Variations may include other pleasantries, but the messages didn’t often include enough context for me to tell what was actually needed. I would run into this frequently when I was in a support position. Several rounds of emails would follow as we tried to get to the actual details, possibly lasting one day per round due to time zone and shift differences. At first, I thought my colleagues were saying, “This is your problem, not mine, fix it so I can get on with my work.” I took this to be an offensive way to tell someone, ‘I am being taken away from my important work because of some failure you are responsible for, stop whatever you are doing and fix the problem’, the lack of additional information provided with the phrase was a confirmation in my eyes that the writer could not be bothered to help resolve this problem that was obviously beneath their position. My local coworkers and I even began to joke about this phrase when it would occur because they had a similar impression. A
We weren’t the only ones who felt this way, Urban Dictionary defines the meaning of this phrase very similarly (there are other definitions listed but some are cruder):
“Do the needful – The person uttering the phrase has indicated to the listener that they have decided the issue being discussed is not their problem. They don’t care how it is solved, but know they will not be involved in solving it (Willy, 2018).”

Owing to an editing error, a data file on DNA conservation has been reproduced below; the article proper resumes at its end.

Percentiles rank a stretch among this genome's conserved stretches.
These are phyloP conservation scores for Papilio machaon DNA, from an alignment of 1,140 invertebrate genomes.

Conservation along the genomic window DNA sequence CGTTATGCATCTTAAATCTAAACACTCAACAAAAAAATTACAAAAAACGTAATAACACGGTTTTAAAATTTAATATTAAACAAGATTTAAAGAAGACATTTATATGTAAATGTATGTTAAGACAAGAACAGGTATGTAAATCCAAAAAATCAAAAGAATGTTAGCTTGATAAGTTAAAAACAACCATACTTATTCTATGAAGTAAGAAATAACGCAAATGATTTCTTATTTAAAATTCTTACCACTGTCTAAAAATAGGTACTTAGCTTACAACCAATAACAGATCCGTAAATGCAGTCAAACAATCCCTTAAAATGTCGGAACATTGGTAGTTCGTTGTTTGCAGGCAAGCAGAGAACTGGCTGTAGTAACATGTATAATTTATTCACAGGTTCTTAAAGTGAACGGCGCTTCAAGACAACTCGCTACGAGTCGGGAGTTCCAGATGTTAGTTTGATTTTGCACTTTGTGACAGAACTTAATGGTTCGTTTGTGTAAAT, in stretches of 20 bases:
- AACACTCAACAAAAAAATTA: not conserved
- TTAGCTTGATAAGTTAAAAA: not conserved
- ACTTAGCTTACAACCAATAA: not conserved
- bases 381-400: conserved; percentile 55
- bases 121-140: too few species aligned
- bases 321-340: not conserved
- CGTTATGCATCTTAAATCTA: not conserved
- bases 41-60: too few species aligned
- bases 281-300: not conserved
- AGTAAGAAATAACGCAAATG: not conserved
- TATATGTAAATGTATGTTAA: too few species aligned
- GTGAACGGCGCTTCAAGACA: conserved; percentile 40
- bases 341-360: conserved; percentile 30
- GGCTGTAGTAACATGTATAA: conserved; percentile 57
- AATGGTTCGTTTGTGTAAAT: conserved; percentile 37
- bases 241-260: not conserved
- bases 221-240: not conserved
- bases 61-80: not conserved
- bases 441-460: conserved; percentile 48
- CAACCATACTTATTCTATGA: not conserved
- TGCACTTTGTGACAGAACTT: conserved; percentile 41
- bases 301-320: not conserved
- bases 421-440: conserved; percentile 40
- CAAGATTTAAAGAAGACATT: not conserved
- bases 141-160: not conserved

As I rose through the ranks of our organization over the years I began to here this from more senior leaders in India including directors, and senior managers over large groups and teams, though they would typically provide a little more context and say Please in front of it.
Subject: We have some problem
Phil, At some time we started having some problem, preventing our teams from delivering on their commitments in some way.
Please, do the needful.
This was almost more frustrating to me than the others because I thought that the more senior members were talking down to me and blaming me for their team’s problems. They would commonly copy other senior leaders of our organization on the emails, and the phrase seemed to assign blame for whatever issue they were having to me or my team. I began to respond defensively to such communications when the phrase was used, and push for more detail of what was occurring only to get handed off to a less senior person to provide details which also reinforced my impression of what was being communicated.
Eventually I was on a work trip to India and while working with teams in their normal workspace noticed this phrase used several times in daily conversation with each other. Both senior and less senior people in the organization used it with each other in my presence. The tone and inflexion of their voices as well as their body language did not convey what I had been reading into the emails. This aligns with research that suggest that 80-90 percent of communication is nonverbal (Hall as cited by Moran, Abramson, & Moran, 2014, p43). As a result many of these details were unavailable to me before meeting face to face or even on the phone. While in the emails even our cultural conflict styles may have led to further misunderstanding (Croucher, et al., 2012).